There’s no story in particular. When I was writing my stories I was watching many feature films and documentaries about nature, the universe, Iraq, crimes, the Second World War and other subjects and events, and I was reading articles about violence , and novels and short stories, and watching many video clips on the Internet about violence in Iraq.
You had to flee Baghdad in 1998. Can you explain the circumstances?
I left my country after I was harassed by the Baath Party in the 1990s while I was studying cinema in the arts academy. They were annoyed by my activity making short films and documentaries. I had made some short films and the atmosphere was tense, so I decided to leave Baghdad because I felt severely restricted in all aspects of life under a harsh dictatorship. I wanted to talk freely about my life and the lives of others. I was also in constant fear of detention after they threatened me directly.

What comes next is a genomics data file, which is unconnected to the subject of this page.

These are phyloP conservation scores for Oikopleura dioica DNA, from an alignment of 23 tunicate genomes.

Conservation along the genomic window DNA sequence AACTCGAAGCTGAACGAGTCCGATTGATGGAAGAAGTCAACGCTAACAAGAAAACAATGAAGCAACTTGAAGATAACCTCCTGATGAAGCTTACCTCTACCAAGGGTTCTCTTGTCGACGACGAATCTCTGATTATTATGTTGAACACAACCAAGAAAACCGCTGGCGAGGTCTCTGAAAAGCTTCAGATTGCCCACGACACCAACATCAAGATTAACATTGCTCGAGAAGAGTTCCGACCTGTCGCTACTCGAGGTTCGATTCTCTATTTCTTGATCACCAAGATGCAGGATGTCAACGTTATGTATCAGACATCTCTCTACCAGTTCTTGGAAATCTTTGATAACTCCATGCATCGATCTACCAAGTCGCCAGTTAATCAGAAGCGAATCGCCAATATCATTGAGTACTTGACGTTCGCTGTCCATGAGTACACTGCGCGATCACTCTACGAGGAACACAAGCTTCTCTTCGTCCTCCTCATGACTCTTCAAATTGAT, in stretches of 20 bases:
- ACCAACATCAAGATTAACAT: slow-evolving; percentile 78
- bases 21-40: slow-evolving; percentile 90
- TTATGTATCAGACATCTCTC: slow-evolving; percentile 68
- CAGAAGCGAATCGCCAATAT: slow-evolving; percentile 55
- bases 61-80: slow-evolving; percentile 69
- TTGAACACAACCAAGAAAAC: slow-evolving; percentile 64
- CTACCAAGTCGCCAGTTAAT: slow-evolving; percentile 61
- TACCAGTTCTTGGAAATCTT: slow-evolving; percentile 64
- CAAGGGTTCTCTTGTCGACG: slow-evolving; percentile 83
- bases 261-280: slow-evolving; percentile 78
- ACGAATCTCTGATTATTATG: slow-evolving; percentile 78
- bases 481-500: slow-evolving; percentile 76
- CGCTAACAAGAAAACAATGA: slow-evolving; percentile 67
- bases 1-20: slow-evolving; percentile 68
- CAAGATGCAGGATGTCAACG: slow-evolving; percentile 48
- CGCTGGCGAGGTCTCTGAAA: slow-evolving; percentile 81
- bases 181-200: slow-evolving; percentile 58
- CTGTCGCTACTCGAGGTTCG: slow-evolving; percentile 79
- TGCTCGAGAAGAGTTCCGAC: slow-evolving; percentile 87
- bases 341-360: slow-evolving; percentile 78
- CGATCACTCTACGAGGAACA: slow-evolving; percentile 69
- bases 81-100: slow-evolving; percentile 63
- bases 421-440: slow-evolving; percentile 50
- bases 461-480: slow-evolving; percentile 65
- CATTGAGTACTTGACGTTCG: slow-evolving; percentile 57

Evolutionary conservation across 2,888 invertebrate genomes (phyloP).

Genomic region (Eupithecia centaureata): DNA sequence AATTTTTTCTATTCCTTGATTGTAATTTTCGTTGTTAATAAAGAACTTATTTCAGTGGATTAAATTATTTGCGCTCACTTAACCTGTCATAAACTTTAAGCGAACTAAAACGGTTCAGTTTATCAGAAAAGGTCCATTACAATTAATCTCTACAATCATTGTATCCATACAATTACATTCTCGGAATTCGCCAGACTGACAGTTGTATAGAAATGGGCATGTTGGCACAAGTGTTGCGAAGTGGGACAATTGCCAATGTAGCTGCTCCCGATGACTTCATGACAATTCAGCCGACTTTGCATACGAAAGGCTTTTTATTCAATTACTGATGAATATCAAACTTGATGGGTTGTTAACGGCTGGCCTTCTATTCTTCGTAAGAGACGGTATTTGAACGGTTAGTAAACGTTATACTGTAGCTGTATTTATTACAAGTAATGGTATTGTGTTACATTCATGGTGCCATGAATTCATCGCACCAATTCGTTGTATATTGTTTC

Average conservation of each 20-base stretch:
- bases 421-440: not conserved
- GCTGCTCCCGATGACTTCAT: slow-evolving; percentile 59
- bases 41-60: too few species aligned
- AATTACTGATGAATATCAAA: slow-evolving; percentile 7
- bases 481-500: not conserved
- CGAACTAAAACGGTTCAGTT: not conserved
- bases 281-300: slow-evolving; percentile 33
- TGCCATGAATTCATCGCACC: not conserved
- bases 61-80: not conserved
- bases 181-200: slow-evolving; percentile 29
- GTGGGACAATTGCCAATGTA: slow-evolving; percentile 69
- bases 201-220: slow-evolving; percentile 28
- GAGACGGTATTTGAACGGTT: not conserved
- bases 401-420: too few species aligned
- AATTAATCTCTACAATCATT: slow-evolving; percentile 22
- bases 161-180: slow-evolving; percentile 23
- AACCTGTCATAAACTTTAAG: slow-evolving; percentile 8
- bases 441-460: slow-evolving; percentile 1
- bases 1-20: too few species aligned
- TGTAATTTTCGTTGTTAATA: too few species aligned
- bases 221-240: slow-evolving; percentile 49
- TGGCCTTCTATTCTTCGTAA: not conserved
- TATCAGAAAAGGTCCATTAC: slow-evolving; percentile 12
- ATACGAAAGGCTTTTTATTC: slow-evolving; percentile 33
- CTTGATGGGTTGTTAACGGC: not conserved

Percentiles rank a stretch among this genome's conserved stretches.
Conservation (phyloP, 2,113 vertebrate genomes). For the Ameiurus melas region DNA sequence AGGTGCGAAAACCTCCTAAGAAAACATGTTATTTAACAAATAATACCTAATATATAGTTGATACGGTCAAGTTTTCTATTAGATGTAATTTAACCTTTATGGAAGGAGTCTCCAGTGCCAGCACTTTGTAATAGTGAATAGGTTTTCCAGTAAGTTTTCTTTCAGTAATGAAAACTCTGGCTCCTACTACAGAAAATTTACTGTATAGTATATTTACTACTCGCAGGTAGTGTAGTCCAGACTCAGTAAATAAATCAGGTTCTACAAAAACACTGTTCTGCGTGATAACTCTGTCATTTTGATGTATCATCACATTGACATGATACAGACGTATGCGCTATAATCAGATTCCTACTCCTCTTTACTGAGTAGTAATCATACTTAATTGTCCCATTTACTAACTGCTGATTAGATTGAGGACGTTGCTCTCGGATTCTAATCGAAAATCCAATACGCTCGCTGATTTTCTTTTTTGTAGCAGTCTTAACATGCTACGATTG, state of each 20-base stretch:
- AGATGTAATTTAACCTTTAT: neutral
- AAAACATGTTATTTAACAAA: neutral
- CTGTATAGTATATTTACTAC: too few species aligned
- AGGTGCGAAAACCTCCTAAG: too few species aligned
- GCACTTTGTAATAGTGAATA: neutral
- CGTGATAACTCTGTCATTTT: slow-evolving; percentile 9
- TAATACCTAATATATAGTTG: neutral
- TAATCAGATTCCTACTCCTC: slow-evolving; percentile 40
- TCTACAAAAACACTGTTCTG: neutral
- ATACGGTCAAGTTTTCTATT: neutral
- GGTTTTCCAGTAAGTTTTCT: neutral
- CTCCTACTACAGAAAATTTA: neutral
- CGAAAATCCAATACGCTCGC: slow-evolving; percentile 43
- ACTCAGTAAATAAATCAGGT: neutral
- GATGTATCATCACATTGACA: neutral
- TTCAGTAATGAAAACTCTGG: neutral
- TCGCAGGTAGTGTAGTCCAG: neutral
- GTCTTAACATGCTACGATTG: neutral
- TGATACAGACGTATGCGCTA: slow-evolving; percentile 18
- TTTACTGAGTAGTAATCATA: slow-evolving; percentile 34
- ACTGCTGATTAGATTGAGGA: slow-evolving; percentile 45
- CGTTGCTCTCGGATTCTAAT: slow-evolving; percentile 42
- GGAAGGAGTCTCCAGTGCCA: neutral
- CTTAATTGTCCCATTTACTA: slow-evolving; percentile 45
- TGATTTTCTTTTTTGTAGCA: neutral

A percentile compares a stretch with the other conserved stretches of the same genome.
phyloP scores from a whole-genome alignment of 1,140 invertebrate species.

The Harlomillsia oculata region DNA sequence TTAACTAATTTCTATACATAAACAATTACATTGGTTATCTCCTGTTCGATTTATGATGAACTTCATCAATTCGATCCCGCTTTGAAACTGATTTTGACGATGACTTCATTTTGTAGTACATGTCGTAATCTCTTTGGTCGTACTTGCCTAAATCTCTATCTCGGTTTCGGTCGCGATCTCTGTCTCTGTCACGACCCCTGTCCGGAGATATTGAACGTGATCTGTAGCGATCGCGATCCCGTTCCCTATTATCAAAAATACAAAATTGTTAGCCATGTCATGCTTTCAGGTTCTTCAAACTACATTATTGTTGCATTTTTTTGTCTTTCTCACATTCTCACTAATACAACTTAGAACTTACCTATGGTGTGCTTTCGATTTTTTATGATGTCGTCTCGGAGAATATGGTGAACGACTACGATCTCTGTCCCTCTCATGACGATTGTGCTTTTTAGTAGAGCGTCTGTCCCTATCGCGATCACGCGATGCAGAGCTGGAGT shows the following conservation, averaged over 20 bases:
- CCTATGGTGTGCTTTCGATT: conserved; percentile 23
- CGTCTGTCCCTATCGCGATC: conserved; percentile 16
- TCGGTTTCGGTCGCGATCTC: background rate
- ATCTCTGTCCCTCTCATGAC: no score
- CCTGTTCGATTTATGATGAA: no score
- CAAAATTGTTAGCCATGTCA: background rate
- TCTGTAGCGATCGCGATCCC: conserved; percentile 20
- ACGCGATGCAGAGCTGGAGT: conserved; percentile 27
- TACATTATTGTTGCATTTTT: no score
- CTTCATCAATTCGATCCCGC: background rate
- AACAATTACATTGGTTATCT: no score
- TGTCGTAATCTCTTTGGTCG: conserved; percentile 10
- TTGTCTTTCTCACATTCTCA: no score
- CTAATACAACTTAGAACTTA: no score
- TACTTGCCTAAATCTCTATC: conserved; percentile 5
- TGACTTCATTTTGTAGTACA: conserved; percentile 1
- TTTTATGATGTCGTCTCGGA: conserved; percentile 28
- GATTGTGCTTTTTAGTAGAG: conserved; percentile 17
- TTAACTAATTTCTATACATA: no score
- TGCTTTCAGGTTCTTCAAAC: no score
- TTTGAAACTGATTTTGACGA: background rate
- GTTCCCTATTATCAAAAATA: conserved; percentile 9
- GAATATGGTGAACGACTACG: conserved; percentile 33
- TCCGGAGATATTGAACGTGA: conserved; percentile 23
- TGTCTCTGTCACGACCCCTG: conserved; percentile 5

What was it like to write these stories, set in your home country, while in exile?
In the first years it was difficult in exile. Today it doesn’t make a difference whether I’m in my own country or in exile. Of course I miss family and places and friends. But as far as I am concerned the world is now like a hotel. Every country I have lived in is like a room in a hotel in this mysterious and surprising world. And in every room you can think and write and dream.
What was it like to be a literary writer under Saddam Hussein? How has your profession changed as Iraq has changed since then, as your life has changed since then?
In the time of the dictator it wasn’t possible to write freely. Today there’s relatively more space but the dangers are also greater. Before there was the dictator’s police and security agencies. Now there are the security agencies and the militias, and terrorism and mafias and intervention by neighbouring and distant countries in all parts of the country. In recent years Iraq has been like a maelstrom of horror and death. My life changed early, once I started writing, and it is constantly changing because of my restlessness, thinking, writing and hope in humanity.
You’ve said you’re more interested in writing about situations on the margins, not the big events that journalists write about. What does this book capture that you haven’t seen in writing or reportage before?